“I’m pleased, because it was a positive test – Rossi commented – We took full advantage of the time we had, because the track and weather conditions were perfect. I liked the new asphalt a lot. The surface is smooth, those holes that I knew so well are now gone, and the grip is fantastic. I must say they’ve done a great job, because if it’s possible, riding here at Mugello is now even better than before. I’m happy to have come back here to test after my injury last year, because it was a nice feeling and a good day. We started around 11:00 this morning, and we completed sixty laps in all—many kilometers without any problems, either physical or with the GP12. We tested everything that Filippo had planned to try, and we’re satisfied because, although we’re still at a pretty early stage, we’re going in the right direction.”
Ex-Kanemoto mechanic Burgess is renowned for his forthright manner and an inability to give deceptive answers when asked direct questions. He lived up to this reputation in the interview with Beattie.
Regarding the progress of the Ducati GP11 as ridden by Casey Stoner, Beattie asked if he foresees a time in 2011 when the team won’t be playing catch up to the other teams. Burgess answered, “We’ll be playing catch-up until we get ahead of them, I guess.”
Having been on the inside of several GP teams, Beattie realizes that all development work on the current GP11 made during the 2011 season could hurt development on the GP12. Burgess agreed, saying that the constant development of the 800 at some point could hurt the development of the 1000, saying “There are certain things we can do this year to carry on and improve and certain things we can do to accelerate our bike for next year.” Burgess inferred that at some point a decision will have to be made as to which direction the team will make.
2011 marks a very special moment in two wheeled motorsport as the 50th Anniversary of World Championship Grand Prix racing for Yamaha. As part of a series of ongoing activities to celebrate this landmark Yamaha Factory Racing will run a special livery, the ‘YZR-M1 WGP50th Anniversary Edition’ for the Assen TT and Laguna Seca races.
Reigning MotoGP World Champion Jorge Lorenzo and 2010 Rookie of the Year Ben Spies will unveil the livery at a special event on Wednesday 22nd June close to the Assen circuit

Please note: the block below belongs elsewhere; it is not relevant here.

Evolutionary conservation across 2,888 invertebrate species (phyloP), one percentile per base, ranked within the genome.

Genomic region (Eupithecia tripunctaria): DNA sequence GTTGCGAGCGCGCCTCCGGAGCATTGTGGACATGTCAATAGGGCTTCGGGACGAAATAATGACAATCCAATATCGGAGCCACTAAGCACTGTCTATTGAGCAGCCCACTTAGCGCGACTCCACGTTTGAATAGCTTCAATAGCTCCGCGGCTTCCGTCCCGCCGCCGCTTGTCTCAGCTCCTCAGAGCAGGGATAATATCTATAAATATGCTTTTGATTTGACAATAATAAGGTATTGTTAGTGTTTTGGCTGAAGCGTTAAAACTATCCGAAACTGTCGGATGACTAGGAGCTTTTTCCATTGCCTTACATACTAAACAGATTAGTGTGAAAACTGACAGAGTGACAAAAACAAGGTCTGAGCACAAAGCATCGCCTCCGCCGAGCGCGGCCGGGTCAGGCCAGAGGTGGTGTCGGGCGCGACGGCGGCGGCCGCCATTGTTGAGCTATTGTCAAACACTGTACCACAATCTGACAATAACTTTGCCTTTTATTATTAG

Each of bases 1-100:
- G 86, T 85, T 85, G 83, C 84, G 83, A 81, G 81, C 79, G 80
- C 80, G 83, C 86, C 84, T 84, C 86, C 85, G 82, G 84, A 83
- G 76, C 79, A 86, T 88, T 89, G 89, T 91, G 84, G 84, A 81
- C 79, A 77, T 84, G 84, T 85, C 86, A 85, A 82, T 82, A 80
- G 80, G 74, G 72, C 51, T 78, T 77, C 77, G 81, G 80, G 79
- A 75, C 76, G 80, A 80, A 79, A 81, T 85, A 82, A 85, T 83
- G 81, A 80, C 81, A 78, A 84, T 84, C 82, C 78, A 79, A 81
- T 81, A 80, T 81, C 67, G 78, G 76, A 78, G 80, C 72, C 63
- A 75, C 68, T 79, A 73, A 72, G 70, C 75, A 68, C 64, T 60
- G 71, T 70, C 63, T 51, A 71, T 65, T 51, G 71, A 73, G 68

The unique red and white livery design pays homage to the iconic Yamaha Factory Racing liveries of the past with a modern twist. The red and white livery will be used by Yamaha Factory Racing team riders Jorge Lorenzo and Ben Spies. The colours will also appear on all Yamaha staff and team crew as well as the Yamaha Factory Racing team’s pit box.
A special 50th Anniversary logo is also being used this season. The logo is proudly displayed on the 2011 YZR-M1 fuel tank, on all Yamaha Factory Racing Team uniforms, within the pit garage of riders Jorge Lorenzo and Ben Spies and also on the Yamaha Factory Racing trucks.
The Yamaha World GP 50th Anniversary is also celebrated online with a special dedicated website www.yamaha-motor.co.jp/global/race/wgp-50th/ (English). The website features an impressive archive tracking the history of Yamaha’s involvement with racing along with detailed historical information. Throughout the season the site will be regularly updated with columns and videos along with exclusive messages and interviews of key people involved in the World Championship Grand Prix racing story of Yamaha.
The Spanish manager gave an interview to RTVE.com, during which he called the Italian rider “a complete moron.”
“We all saw what happened – Puig said – and there is nothing more to say. It was a disaster, and the images speak for themselves. We have been saying for a while now that this guy (Simoncelli, ed) is dangerous. I really believe that he is a complete moron, and he doesn’t understand anything that’s going on around him. I hope his team realizes who they are dealing with, because this guy needs to be locked away. I hope the Safety Commission realizes who Simoncelli really is. He was already warned at Estoril, when Lorenzo said something to him, but it seems like he doesn’t care at all. And this is serious.”